A Norwegian power company plans to build small modular nuclear reactors (SMRs) for data centers to help ease the pressure on the country’s power network.

Norsk Kjernekraft says it will develop the reactors to provide off-grid power near data centers and other industrial customers that require “reliable power”. It says the waste heat generated by the devices can also be harnessed for manufacturing processes and district heating systems.

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Norway's grid relies almost entirely on hydro power – Getty

Nuclear power is often touted as an environmentally-friendly way to meet the rapidly growing energy needs of the data center sector. SMRs promise to be cheaper and easier to build than full nuclear power plants, and companies like Norsk Kjernekraft believe they can be deployed on-site at data centers and offer dedicated power for individual facilities or regions.

The energy firm said forecasts for the amount of additional power production required in Norway in the coming years “vary from 50TWh to 233TWh.” In 2023 the country’s power plants produced 156TWh in total, according to the Norwegian Ministry of Energy.

Norway’s grid currently runs entirely renewable energy sources, mainly provided by hydro power, which accounts for 88 percent of the country’s supply, and some wind energy. This, together with its cool climate, has made it an attractive market for data center operators.

There are currently no nuclear reactors in Norway, but Norsk Kjernekraft argues that additional sources of power must be found.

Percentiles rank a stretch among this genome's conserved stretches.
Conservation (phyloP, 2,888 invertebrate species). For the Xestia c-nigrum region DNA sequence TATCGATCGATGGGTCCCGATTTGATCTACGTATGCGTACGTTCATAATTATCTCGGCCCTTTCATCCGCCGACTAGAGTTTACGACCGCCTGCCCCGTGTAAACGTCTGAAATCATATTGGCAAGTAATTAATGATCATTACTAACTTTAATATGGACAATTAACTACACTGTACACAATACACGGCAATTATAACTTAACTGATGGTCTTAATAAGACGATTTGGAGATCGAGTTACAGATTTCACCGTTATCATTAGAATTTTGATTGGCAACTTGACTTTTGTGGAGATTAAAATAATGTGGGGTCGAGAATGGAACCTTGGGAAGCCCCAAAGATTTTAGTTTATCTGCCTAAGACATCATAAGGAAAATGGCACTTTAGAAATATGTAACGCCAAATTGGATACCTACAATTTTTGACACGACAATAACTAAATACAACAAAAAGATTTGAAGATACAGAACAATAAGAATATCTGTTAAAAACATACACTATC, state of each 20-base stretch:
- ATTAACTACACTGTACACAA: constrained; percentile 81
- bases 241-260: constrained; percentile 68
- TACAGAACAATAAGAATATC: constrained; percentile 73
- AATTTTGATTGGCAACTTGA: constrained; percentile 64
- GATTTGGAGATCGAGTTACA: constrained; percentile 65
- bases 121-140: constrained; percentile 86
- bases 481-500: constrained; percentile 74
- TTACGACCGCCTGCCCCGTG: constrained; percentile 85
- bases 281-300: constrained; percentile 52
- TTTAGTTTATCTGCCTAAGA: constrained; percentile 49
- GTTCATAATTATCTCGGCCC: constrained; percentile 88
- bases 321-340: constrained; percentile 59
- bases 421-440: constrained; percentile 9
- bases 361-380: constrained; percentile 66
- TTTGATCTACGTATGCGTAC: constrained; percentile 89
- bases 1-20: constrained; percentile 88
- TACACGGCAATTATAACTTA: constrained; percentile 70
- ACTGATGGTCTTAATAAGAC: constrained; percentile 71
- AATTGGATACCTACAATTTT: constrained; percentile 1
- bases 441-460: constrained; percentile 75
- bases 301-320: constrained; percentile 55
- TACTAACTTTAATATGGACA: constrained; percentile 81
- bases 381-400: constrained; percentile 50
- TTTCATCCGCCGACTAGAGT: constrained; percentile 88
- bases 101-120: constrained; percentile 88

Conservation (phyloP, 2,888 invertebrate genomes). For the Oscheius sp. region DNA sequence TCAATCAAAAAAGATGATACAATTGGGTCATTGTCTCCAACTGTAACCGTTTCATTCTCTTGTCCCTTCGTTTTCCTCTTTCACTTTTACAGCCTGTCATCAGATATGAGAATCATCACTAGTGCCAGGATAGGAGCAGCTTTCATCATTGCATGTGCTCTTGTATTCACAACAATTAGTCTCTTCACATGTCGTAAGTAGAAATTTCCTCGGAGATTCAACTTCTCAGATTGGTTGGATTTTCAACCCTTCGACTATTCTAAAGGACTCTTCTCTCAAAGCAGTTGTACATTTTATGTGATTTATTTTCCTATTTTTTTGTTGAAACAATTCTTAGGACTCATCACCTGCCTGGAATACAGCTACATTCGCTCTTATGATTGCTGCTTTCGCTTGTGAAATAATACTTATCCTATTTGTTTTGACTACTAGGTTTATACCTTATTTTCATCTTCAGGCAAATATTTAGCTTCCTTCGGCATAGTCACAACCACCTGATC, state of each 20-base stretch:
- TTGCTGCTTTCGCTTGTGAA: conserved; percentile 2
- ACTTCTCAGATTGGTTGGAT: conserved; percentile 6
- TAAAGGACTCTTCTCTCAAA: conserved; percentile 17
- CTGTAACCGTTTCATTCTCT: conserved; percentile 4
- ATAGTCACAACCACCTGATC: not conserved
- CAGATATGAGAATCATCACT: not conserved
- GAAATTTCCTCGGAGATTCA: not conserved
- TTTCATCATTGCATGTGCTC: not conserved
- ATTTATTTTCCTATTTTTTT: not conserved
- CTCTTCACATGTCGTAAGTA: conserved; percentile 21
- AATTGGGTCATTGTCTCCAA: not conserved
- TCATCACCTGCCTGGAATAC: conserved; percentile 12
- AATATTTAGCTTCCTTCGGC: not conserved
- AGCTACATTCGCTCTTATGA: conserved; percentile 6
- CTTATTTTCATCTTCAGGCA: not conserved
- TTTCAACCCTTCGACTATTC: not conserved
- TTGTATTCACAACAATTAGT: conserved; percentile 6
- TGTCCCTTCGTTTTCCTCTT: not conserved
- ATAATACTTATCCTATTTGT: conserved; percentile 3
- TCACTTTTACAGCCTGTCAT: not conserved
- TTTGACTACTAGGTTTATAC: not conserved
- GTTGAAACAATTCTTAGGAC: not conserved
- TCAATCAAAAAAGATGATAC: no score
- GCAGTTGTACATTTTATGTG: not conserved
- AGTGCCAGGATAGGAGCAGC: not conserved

“The searchlight must be focused on how much power Norway can produce in a sustainable manner,” the company said.

“If we are only going to have renewable power production, then production is limited by how much area we are willing to put into use and how stable electricity can be delivered.

“When Norway reaches the "ceiling" on power production, for example due to a lack of access to land, economic growth will naturally stagnate.”

Norsk Kjernekraft said installing SMRs at data centers would free up grid capacity currently used by digital infrastructure. The heat produced by the reactors could “be used for heat-intensive industries,” the company statement said.

“It can be for the production of steel and aluminum, but also for carbon capture, as well as the production of hydrogen, ammonia, and e-fuels,” it added. “The residual heat can be used for district heating. All this reduces the need for electricity, and thereby also the need for grid development.”

Norsk Kjernekraft has not gone into detail of the amount of power SMRs would generate, or whether the idea has garnered any interest from Norway’s data center operators.

The company is also proposing to build a nuclear plant made up of five SMRs in the Øygarden municipality, west of the city of Bergen. It has signed a deal with Rolls Royce, which will supply the reactors for the site. Rolls Royce has previously pitched its SMRs directly to data center operators. Feasibility studies are currently being carried out, and the company believes the plant could be up and running in ten years.

Nuclear power is being explored by some of the world’s biggest data center operators. In March, Amazon paid $650 million for a 960MW data center in Talen, Pennsylvania, which is powered by an adjacent nuclear energy facility.

Microsoft has also been building a team to investigate the possibility of using SMRs at its data centers.